Certainly, those on a lower budget might appreciate this option – and the journey by train will present more chance to take in the views across the mainland whilst heading south if that is a point of interest.
There are quite a few trains per day leaving Bangkok from Hua Lamphong Station, with some of them being faster than others, and overnight options also being available. The most likely option would be to take the train to the city of Surat Thani, then complete the remainder of the trip by bus (luckily the island is accessible via road).
The prices for train tickets will vary according to the duration of the journey, the class of the ticket, and the times and dates selected for the trip, but tend to be somewhere between 600-800 baht (standard) and 1500 -1800 baht (first class). For some reason purchasing the tickets online is more expensive than getting them at the station, so check all options beforehand.
Train and bus combination tickets are available at the train station, or alternatively you could get a bus quite easily from Surat Thani train station. The deal with most of the bus stations, including the Southern Bus Terminal in Bangkok, is that you just turn up beforehand and get your ticket for the destination of your choice. If the one that you require doesn’t have enough seats left, you wait for the next one to fill up and leave.
This may be leaving things a little too much to chance for some people, but as long as you have an idea of the times that the buses operate it shouldn’t prove that much of a problem (more details on bus stations below).
The downside of taking the train and bus option, just in case you were ready to jump off the train with your factor nine and your bucket and spade at the ready is that the remainder of the trip via the bus connection still takes another five hours. The thing to know about the bus option for a road trip of any length other than locally in Thailand is that it may be comparable to the train journey in some ways, depending on the type of bus selected.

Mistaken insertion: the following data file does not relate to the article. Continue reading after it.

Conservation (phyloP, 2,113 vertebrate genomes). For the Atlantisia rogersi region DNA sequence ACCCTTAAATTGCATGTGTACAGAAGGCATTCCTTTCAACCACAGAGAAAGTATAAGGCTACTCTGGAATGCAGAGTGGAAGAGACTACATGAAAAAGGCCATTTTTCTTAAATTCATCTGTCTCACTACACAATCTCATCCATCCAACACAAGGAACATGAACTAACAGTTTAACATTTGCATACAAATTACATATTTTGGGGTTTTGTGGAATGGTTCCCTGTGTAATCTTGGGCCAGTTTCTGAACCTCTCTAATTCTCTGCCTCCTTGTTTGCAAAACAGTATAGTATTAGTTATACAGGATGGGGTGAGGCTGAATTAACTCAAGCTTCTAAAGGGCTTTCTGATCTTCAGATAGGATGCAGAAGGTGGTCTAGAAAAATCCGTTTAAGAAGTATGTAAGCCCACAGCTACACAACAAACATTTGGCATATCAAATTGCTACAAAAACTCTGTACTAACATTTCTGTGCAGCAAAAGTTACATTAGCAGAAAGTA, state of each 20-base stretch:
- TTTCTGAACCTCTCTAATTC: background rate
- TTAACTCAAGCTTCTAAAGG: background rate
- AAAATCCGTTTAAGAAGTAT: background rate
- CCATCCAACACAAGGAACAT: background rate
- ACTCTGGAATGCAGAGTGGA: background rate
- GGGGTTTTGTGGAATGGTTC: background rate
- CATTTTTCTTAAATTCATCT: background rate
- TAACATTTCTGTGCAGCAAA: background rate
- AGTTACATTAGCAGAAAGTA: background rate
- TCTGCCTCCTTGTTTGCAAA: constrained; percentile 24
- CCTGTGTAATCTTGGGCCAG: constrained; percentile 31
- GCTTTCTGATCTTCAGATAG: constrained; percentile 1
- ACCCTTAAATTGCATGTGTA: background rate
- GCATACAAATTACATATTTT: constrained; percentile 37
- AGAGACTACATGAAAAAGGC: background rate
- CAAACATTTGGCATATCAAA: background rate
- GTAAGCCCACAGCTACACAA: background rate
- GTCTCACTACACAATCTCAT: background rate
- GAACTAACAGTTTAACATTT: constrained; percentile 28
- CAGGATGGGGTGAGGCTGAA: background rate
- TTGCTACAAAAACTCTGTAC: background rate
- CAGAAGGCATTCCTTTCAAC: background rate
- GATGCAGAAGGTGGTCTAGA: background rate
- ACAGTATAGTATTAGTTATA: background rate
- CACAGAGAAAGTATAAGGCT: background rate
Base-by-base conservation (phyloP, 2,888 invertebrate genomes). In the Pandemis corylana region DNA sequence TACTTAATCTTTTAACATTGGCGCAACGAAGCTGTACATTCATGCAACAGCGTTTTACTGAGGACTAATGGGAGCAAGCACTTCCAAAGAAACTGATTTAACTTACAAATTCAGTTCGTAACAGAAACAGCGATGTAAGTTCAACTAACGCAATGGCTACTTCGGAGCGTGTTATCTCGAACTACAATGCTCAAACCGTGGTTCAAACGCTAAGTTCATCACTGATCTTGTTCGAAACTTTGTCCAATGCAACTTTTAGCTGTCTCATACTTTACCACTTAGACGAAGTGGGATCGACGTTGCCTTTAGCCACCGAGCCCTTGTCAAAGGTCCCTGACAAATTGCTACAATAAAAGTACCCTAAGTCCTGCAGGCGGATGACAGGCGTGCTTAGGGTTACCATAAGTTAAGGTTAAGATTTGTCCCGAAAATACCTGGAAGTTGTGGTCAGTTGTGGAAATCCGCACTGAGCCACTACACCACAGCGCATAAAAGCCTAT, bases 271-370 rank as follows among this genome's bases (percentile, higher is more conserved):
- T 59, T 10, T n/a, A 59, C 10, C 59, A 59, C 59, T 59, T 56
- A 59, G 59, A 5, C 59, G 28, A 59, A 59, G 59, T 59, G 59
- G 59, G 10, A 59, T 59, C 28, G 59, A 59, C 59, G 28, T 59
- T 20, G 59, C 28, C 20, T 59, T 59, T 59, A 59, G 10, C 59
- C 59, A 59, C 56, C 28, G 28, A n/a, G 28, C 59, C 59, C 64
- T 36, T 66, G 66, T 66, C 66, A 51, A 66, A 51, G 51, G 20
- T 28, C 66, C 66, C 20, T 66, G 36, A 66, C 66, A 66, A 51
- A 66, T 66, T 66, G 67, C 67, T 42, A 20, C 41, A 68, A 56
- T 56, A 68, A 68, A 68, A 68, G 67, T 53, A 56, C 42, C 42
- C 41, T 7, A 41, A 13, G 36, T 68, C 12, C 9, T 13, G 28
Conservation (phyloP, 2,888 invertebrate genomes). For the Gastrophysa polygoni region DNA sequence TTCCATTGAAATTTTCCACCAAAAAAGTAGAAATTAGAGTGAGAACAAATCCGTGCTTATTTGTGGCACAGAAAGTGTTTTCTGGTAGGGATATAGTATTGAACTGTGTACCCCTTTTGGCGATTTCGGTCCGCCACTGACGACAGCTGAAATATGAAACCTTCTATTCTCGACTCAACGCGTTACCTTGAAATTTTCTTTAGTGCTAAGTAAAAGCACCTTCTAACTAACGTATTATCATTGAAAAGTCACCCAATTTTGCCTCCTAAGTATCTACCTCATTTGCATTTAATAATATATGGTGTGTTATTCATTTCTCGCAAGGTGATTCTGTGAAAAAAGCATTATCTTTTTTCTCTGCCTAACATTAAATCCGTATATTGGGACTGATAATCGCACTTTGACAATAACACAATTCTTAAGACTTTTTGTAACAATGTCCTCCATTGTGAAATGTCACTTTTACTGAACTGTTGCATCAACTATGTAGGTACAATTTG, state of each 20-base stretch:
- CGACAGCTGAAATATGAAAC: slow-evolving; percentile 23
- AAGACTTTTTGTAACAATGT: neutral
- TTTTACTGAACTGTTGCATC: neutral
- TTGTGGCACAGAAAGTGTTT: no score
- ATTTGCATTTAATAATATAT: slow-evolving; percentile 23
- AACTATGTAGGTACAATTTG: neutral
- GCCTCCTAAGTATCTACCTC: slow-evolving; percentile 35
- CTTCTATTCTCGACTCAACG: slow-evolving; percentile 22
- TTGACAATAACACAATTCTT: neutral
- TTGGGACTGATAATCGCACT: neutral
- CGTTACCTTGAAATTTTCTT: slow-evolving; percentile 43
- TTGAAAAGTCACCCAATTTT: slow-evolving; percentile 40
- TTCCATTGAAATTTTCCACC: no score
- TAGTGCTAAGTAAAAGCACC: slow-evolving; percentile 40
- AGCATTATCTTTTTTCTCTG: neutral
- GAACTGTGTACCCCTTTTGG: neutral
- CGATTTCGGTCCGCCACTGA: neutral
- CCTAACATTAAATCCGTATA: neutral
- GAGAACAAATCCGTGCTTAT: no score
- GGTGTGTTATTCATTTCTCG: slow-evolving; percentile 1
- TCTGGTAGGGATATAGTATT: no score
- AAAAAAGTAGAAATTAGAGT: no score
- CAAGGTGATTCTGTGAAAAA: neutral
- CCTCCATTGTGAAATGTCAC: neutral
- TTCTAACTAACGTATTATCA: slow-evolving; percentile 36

Typically, a ‘standard’ bus in Thailand tends to be a Governmental, somewhat dilapidated affair, which is why it is highly recommended that anyone choosing to go by this method as part of their holiday consider some VIP options available. The best way to ensure this would be to get the tickets for the bus connection at the same time as buying the train ticket.
Take the bus
Visitors to Thailand on a limited budget not wishing to do the train option may consider making the entire journey to Phuket by bus. Again, this is something of a ‘long haul’, taking somewhere from between 12 and 16 hours to complete. It may save a little time, and maybe it will be slightly cheaper than the train-and-bus option.
It could, however, still turn out to be less than comfortable if the right bus is not found and reserved beforehand. It comes down to a little planning and knowing the difference between a bus and a ’bus’ in Thailand.
On the one hand, buses in Thailand are the cheapest available option of transportation available. Unfortunately, however, this also means that they are likely to be a somewhat uncomfortable experience unless care is taken beforehand in choice of bus.
The Southern bus terminal in Bangkok is known as Sai Tai Mai and is found on Boromaratchachonnani Road in the Talinchan area of the city. What you are basically looking for when you arrive at this terminal is an Express Coach to Phuket, which is made a little easier by the fact that several private companies such as Phuket travel and Bus Express operate solely for that purpose.
The VIP Coach option is undoubtedly the one recommended guaranteeing any degree of real comfort, and there is a difference of around 400-500baht in price between the standard express bus and the VIP version (the latter coach has more seats per row and generally more legroom).
All of these types of operator offer air-conditioned buses, blankets, refreshments, toilets, and a few stops along the way. The buses start to operate at around 6.30 am, with later afternoon and evening ‘sleeper’ options being available usually up until around 9 or 10 pm. T
The disembarkation Bus Terminal in Phuket is known as Bo Ko So, but it is worth noting that the station is not in the center of Phuket, in fact being about 5 km further north.
For more information on bus and coach booking and prices, check HERE: https://12go.asia/en/bus/bangkok/phuket
And HERE: https://www.busonlineticket.co.th/bus-terminal/southern-bus-terminal-bangkok-sai-tai-mai
SAI TAI MAI BUS TERMINAL ADDRESS: Bangkok Southern Bus Terminal (Sai Tai Mai)
8 Borommaratchachonnani Rd, Chim Phli, Taling Chan, Bangkok 10170, Thailand